Usage of next

1) He sits in the cubicle next to mine.
2) He sits in my next cubicle.
3) He sits in the next cubicle to mine.

Can someone please tell me which of the above sentences sound natural?

Hi Daemon,

(2) looks the odd one out unless it suggests that this cubicle is the next in a series of cubicles. (1) and (2) make sense.


Hi Alan,

I am not sure what you mean by this.

Don’t 1) and 3) suggest that there are a series of cubicles and his is next to mine?


Well according to the proper usage form of English the first sentence seems to be perfect to be used…it is what said to be the most appropriate and gentle form of English…

but rest two sentence are also ok…and they are not wrong as well…as per the rules of the grammar…but they don’t show the gentleness and grace while using them…



To me #2 sugests that all of the cubicles existent in a large room are mine and ‘he’ sits in one of the cubicles next to the one that I happen to be in, at the moment of the speech.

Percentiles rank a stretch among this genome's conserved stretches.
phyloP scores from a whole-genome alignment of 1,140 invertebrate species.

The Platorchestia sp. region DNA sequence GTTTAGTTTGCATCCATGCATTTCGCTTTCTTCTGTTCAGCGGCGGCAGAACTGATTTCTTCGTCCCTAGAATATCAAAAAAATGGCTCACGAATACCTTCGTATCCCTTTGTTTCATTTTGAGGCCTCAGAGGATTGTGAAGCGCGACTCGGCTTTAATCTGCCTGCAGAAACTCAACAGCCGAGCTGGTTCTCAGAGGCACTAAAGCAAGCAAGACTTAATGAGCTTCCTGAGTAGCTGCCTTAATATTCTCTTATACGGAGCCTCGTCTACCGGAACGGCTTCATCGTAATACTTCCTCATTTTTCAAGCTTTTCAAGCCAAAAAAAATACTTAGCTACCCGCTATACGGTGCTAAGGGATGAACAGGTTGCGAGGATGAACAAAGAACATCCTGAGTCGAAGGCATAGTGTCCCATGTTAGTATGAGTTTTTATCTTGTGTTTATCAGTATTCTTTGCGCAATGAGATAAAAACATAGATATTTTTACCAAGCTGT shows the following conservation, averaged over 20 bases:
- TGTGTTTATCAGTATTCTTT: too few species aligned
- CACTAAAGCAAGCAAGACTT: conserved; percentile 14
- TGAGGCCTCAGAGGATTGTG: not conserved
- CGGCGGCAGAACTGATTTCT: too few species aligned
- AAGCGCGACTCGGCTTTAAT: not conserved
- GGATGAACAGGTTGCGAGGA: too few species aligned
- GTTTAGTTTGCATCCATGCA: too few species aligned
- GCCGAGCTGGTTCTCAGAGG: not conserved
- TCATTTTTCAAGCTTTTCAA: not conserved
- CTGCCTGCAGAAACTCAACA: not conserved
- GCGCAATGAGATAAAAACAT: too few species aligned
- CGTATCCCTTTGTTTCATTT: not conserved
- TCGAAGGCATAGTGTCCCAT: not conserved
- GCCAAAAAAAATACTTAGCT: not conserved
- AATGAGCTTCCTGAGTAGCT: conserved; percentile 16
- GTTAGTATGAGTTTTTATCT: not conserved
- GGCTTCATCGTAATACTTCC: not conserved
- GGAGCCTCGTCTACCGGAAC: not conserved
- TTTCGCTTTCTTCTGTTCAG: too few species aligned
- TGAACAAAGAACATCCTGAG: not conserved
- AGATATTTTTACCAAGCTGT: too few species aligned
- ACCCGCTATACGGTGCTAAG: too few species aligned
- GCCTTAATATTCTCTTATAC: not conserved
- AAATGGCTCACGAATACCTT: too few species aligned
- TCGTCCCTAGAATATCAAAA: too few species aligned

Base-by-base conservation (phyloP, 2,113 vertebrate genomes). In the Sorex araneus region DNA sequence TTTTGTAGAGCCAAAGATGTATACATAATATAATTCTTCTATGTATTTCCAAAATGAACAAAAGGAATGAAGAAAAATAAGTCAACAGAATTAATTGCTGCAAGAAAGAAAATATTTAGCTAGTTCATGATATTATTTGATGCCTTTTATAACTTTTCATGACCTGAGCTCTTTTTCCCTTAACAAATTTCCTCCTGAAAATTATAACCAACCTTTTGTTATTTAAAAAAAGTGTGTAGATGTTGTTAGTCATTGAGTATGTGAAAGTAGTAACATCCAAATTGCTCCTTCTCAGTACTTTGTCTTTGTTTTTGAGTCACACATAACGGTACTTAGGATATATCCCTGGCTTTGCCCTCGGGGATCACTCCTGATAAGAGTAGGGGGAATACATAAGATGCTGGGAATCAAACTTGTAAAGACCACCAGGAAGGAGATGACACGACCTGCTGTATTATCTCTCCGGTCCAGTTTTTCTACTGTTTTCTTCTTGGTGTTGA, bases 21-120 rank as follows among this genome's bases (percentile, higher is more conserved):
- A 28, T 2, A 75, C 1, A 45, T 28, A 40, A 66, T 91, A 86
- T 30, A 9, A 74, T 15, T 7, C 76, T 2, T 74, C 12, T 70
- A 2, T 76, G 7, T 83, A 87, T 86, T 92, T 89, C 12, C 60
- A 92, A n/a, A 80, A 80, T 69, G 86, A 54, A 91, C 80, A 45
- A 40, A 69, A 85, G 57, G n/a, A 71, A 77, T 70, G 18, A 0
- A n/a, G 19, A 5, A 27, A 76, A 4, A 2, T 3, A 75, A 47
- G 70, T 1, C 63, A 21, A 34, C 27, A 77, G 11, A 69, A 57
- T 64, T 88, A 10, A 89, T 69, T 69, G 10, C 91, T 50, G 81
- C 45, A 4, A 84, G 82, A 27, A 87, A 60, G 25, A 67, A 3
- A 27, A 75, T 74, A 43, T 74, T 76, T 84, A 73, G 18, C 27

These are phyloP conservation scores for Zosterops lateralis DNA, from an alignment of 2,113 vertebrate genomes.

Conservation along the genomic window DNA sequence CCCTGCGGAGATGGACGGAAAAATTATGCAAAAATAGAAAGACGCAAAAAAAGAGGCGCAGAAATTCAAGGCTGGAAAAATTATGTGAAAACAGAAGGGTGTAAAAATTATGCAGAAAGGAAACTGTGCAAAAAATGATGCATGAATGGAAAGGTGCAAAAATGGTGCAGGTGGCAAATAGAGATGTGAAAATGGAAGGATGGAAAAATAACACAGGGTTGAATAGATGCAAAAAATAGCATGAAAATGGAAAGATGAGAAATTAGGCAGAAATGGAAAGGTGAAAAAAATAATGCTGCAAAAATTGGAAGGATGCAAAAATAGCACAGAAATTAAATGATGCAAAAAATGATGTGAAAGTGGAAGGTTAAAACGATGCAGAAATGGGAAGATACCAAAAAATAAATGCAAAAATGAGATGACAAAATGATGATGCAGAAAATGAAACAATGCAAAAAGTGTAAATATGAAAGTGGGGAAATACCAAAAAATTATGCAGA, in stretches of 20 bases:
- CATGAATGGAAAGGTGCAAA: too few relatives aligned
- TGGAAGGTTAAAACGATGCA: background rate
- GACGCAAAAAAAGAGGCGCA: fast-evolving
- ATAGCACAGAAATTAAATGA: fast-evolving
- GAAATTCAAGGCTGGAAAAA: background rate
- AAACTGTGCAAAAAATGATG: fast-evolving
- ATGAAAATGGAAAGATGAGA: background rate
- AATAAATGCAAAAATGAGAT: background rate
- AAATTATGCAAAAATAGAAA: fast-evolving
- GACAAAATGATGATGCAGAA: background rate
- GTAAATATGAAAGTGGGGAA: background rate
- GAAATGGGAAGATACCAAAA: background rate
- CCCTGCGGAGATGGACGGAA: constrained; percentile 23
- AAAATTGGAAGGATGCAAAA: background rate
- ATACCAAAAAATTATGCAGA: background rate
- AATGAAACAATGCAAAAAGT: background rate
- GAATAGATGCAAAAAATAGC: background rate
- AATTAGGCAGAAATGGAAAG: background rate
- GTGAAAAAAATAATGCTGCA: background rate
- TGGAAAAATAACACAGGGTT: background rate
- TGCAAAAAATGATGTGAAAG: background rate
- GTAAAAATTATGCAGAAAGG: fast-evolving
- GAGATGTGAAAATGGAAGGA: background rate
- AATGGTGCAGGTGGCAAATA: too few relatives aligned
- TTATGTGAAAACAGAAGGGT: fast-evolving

Out of the three, only #1 seems natural to me. Of course, I’ll take Alan’s word that #3 makes sense as well.



This seems to have generated more discussion than is necessary. 1) and 3) tell us my and his cubicle are side by side. 2) means something different as I said. This suggests (and it’s difficult to give it a meaning) there are several of my cubicles there and he sits not in this one, nor that one but in my next cubicle which is here.


Numbers 1 and 2 are gram. correct.
Number 3 may be, but is awkward and best to avoid.

1 and 2 mean two different things.

1 means that you have only one cubicle, and he sits in one next to yours.
2 means that you have many cubicles, and he sits in the one next to whichever one is probably mentioned in the previous sentence.



I don’t know why you had to repeat what I’ve just said. All three are grammatically correct. To quote you, ‘gram’ as an abbreviation is